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UW-Madison project turns Little Free Library into solar-powered phone charger

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A group of UW-Madison students have equipped a Little Free Library in a Downtown park with a solar-powered battery that people can use to charge their phones and other electronic devices.

The Little Free Library in Madison’s Lisa Link Peace Park on State Street has gone solar.

A group of UW-Madison students have outfitted the community book depository with a solar-powered battery with ports and cables to charge cellphones and other small electronic devices.

The project is part of an effort to improve energy resilience and bring clean energy to underserved communities, especially those experiencing homelessness.

“We really wanted this to be kind of a beacon for renewable energy,” said Stephanie Bradshaw, a Ph.D. student in atmospheric and oceanic sciences. “To kind of shed light on energy as a whole and how we think about energy, and that there is a way to use solar to do the things that we are used to doing, like charging our phones.”

Savannah Ahnen, a sophomore studying electrical engineering and computer science, said the group decided to use a Little Free Library because the book exchanges are ubiquitous and offer round-the-clock access.

Electric Free Library

Maitreyee Marathe, a UW-Madison Ph.D. student, installs wiring for a solar-powered battery phone charger on a Little Free Library in Lisa Link Peace Park on State Street. The student project is designed to give homeless and at-risk people a free place to charge cellphones and other devices with clean energy.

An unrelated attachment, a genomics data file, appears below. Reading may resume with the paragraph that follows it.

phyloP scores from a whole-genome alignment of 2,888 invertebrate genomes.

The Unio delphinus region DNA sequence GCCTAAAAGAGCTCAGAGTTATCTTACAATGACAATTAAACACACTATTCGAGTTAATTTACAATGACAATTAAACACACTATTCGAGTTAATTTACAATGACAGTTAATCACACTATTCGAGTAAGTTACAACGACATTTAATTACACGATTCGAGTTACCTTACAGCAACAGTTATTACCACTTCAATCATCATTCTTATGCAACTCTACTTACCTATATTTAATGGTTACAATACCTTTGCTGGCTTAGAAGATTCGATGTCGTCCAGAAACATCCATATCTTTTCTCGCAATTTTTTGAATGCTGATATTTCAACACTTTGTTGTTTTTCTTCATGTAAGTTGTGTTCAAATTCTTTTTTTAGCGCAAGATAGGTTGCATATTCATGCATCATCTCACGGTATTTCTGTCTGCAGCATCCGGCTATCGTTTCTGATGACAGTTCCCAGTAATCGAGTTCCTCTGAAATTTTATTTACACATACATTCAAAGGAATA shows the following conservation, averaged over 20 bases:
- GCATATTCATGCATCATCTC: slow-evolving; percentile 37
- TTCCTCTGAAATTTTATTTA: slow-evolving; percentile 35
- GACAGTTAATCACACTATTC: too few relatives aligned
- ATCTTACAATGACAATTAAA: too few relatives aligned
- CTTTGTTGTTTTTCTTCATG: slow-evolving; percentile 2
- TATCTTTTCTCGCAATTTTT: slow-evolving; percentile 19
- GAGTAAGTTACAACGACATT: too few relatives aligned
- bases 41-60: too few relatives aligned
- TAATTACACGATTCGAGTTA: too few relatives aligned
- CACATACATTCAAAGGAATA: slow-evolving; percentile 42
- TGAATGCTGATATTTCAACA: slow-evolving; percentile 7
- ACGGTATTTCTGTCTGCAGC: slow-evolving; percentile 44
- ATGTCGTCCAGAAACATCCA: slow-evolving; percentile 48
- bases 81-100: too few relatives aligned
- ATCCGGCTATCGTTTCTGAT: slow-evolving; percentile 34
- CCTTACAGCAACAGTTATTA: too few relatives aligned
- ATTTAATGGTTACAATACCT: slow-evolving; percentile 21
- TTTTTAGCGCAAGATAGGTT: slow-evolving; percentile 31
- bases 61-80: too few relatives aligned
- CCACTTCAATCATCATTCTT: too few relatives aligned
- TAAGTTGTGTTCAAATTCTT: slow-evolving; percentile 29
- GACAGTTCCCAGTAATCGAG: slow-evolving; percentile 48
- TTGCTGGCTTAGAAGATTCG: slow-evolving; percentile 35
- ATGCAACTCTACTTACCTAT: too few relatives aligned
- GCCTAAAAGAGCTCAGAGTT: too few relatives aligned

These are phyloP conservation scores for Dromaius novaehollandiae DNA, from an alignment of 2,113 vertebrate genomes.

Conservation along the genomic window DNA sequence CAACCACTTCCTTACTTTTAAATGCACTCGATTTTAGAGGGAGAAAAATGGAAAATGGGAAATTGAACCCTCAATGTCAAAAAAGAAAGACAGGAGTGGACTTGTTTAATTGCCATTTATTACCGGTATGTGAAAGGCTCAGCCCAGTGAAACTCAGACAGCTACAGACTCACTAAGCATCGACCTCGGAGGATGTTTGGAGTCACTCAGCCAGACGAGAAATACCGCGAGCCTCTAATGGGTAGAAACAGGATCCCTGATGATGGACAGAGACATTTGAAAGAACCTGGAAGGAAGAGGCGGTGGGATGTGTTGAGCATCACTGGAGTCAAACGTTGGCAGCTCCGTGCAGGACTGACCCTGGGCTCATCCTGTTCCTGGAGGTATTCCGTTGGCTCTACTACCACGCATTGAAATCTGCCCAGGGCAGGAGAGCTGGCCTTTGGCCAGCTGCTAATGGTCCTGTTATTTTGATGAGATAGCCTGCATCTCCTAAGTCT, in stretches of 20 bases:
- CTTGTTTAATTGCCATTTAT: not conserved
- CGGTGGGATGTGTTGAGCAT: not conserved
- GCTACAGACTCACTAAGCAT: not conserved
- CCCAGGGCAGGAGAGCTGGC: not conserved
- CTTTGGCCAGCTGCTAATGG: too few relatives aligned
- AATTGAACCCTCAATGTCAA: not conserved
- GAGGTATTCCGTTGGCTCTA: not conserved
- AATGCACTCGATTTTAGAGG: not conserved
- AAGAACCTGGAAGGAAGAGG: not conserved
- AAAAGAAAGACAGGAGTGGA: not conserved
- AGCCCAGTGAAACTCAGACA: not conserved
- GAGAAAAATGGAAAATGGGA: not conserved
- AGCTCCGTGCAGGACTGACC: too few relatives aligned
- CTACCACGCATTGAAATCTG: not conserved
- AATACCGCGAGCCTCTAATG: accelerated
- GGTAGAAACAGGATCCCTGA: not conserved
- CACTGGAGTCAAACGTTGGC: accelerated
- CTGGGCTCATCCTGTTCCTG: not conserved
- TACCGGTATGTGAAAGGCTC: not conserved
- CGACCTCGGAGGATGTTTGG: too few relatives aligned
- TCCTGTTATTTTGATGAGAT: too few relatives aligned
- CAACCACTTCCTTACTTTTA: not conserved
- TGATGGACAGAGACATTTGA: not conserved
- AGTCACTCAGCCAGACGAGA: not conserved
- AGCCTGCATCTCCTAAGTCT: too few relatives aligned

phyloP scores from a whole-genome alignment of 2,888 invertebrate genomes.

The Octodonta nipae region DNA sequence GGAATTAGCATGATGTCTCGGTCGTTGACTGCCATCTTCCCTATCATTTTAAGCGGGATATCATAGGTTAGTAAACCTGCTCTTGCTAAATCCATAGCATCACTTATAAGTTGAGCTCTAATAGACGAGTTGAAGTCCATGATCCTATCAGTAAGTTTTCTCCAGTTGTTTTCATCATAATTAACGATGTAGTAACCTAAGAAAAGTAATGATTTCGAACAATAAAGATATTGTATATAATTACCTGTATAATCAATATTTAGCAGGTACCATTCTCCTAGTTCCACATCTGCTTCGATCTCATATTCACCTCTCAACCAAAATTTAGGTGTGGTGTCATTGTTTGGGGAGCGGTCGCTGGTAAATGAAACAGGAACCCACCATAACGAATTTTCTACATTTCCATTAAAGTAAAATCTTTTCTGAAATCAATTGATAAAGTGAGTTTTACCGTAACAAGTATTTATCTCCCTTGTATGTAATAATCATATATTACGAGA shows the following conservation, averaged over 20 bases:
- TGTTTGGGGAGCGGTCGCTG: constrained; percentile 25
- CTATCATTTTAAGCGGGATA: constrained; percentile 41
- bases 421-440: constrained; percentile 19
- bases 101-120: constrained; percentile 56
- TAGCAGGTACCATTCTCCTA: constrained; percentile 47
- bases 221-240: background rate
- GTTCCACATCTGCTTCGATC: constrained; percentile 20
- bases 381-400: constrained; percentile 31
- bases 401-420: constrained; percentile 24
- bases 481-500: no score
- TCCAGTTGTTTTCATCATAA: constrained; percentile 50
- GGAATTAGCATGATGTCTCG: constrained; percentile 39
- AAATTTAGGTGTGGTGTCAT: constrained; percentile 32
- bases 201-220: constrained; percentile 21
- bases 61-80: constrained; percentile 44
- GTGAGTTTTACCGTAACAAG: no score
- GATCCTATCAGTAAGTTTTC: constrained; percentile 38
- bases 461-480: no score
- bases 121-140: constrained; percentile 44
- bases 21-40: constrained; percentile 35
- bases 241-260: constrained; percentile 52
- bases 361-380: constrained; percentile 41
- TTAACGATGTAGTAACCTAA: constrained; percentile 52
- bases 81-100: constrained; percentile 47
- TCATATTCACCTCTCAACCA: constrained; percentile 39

Launched in 2010 by residents of Madison and Hudson, Little Free Library is now a nonprofit organization with more than 100,000 registered libraries — and countless more copycats — around the world. Amid the COVID-19 pandemic, some were even converted into makeshift food pantries.

“Now it offers power to people who may need to charge their phone,” Ahnen said.

The concept is not new. Last year the Public Service Commission awarded UW-Madison a $92,000 grant to build solar-powered kiosks as a way to study the feasibility of larger “microgrid” resilience centers that could provide power for cooking, refrigeration and other needs during emergencies.

But the students hope their prototype — which was built for less than $300 — will provide a template that others can easily replicate throughout the city and elsewhere.

Electric Free Library

Savannah Ahnen, a UW-Madison sophomore in computer science and electrical engineering, at right, attaches an electric Little Free Library to a pole at Lisa Link Peace Park on State Street.

“It’s a huge need,” said Brenda Konkel, a longtime advocate for homeless people.

Konkel said the city and private businesses often turn off publicly accessible outlets, limiting opportunities for people to charge their devices, which they depend on to keep in touch with friends and family as well as outreach workers, case managers and emergency services.

“If you’re sleeping outside at night you want to have a phone if something happens,” she said. “Your phone is your lifeline when you’re homeless.”

William Keenan, a graduate student at the La Follette School of Public Affairs, said the idea is to ensure everyone has access to clean energy.

“Socioeconomic status and housing instability should not be barriers to electricity access, but unfortunately they are,” Keenan said. “The push for renewable technology should include all of society.”

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Established with federal Department of Energy funding, the program is intended to promote pre-disaster mitigation through the use of microgrids and trusted places people can go for essential services during major disruptions.

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